posted by AHIP
on February 3, 2021
The Centers for Disease Control and Prevention estimate that more than 18 million Americans have coronary artery disease. Even during the COVID-19 pandemic, heart disease is still the leading cause of death, killing about 655,000 Americans each year. And while overall rates of death in the United States from heart disease have been on the decline for years, racial and ethnic minority populations continue to experience increased risk.
American Heart Month, celebrated during the month of February since 1964, focuses on prevention of heart disease. Reducing stress, regular physical activity, and a healthy diet are a sound foundation for heart—and overall—health. Social factors play a significant role in a person’s ability to make these healthy choices and access quality health care. A new study in Circulation found that the sheer number of social determinants (including race, poverty, and economic instability) impacting an individual can increase their risk of dying from heart disease.
The COVID-19 pandemic has devastated not only the health of those who contract the disease but has had tremendous financial and social impact on millions of people. Food insecurity, for example, has more than doubled from 2019 levels to 23% of households.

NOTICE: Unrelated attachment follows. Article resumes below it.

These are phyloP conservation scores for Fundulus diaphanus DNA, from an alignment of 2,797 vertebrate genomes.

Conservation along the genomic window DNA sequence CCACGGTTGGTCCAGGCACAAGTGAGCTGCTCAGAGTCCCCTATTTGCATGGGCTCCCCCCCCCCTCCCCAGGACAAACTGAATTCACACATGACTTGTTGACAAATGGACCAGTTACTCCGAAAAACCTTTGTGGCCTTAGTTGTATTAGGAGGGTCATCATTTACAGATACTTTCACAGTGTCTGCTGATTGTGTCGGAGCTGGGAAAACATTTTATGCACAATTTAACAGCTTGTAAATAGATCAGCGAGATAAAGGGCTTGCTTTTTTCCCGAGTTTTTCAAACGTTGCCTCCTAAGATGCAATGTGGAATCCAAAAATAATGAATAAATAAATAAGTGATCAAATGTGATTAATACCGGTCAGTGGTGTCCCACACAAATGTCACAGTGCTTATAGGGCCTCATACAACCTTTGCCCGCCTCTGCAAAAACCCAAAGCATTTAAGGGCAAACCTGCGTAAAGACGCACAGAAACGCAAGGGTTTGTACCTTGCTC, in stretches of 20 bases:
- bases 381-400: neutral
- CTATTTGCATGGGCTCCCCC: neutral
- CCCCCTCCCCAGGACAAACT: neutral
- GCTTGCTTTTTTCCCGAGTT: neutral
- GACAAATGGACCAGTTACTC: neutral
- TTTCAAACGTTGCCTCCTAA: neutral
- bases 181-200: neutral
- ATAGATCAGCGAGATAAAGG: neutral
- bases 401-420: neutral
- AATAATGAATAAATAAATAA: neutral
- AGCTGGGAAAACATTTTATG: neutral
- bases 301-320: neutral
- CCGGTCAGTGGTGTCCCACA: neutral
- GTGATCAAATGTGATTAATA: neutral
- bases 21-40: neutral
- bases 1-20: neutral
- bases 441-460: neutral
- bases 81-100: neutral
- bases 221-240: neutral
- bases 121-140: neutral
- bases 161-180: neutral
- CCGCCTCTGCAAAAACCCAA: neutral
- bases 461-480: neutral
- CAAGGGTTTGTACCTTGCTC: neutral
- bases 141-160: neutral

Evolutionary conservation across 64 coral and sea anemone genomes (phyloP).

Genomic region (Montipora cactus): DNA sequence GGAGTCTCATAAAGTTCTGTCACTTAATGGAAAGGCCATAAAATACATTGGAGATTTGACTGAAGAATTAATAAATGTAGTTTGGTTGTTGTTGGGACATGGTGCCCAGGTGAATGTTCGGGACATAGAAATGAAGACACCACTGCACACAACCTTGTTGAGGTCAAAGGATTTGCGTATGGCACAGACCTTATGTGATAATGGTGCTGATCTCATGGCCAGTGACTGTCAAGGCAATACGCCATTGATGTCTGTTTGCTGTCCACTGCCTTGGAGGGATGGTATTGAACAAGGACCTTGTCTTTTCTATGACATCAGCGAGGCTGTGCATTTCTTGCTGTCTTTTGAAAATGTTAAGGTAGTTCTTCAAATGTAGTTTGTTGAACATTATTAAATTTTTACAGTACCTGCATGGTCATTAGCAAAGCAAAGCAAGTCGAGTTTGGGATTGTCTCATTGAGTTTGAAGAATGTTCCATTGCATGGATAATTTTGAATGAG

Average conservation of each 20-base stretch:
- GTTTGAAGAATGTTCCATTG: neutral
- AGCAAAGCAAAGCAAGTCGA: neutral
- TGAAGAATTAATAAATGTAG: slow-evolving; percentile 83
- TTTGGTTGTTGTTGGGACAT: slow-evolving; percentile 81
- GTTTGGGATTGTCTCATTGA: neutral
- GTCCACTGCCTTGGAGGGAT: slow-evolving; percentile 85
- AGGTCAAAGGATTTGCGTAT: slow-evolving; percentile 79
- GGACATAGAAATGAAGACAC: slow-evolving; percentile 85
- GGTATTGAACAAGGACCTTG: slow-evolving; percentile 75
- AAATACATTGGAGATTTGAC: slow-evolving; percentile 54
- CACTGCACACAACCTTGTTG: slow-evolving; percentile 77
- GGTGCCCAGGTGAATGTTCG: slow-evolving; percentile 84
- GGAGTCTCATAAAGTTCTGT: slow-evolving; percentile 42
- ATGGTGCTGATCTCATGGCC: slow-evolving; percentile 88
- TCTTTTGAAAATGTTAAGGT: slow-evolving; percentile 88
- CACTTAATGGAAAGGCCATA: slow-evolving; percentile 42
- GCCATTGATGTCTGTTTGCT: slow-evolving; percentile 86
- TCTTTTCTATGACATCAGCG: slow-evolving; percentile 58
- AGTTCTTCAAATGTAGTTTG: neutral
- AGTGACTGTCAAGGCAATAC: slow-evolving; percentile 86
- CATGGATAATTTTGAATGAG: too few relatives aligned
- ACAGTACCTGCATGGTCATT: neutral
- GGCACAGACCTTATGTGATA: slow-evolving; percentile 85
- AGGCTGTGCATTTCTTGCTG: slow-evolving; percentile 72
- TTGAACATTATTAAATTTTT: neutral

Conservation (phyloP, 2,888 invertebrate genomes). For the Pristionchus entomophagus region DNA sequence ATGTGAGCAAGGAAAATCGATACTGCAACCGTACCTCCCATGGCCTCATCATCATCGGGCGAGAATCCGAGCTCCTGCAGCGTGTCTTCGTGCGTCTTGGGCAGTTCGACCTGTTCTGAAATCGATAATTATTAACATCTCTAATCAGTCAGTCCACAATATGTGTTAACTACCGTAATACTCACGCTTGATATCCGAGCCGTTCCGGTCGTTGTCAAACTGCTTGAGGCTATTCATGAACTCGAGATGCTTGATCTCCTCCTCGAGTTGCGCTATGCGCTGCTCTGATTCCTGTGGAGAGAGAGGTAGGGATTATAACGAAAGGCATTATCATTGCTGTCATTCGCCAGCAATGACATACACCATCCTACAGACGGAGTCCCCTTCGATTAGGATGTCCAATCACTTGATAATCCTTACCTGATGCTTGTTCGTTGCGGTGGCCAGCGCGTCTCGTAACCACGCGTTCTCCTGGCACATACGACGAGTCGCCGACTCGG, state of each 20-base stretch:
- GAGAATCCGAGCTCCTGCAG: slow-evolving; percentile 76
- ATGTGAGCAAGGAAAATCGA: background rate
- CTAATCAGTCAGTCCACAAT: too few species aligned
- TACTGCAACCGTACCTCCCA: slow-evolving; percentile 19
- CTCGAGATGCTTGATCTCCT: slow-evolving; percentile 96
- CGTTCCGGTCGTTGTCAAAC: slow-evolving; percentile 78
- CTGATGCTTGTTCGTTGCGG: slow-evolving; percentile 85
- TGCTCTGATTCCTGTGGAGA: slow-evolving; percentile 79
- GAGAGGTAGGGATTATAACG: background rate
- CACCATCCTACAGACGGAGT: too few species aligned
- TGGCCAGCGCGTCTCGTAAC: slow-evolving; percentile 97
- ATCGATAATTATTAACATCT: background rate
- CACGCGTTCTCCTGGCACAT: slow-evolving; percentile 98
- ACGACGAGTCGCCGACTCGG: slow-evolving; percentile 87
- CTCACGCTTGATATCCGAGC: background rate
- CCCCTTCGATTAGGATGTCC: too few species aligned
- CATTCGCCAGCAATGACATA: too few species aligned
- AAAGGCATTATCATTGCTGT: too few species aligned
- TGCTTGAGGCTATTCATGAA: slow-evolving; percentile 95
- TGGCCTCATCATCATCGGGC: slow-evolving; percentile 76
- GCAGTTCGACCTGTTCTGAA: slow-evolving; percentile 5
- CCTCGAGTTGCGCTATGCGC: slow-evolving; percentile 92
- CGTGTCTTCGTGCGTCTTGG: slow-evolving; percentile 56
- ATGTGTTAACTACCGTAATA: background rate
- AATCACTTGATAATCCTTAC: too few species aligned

Researchers from Northwestern University examined data from 1999 through 2018 and found that people living in counties with greater social barriers to health experienced higher rates of death from heart attack and stroke. This new geographical view into the impact of social factors on health reinforces the value of plans and programs that work within local communities.
Here are a few examples of how health insurance providers are engaging:
AllWays Health Partners created the iHeart Champion program to help high-risk patients reduce their cholesterol, blood pressure, and risk of a heart attack. The program combines close medical management, advanced data analytics, and health coaching to help patients focus on a healthy lifestyle.
Horizon BCBSNJ and their foundation are making investments in community partnerships and initiatives to study and address social justice and barriers to health that disproportionately impact racial and ethnic minority populations.
Aetna has expanded their Medicare Advantage plan benefits to address social determinants of health, including providing telehealth services to ease members’ access to both primary and urgent care. Some plans will also include a Healthy Foods debit card and food allowance to help address food insecurity for members.
In 2020, Molina Healthcare launched the National Molina Healthcare Social Determinants of Health Innovation Center, which studies public and member data to learn about social factors that impact overall health and design programs and benefits to address gaps for members.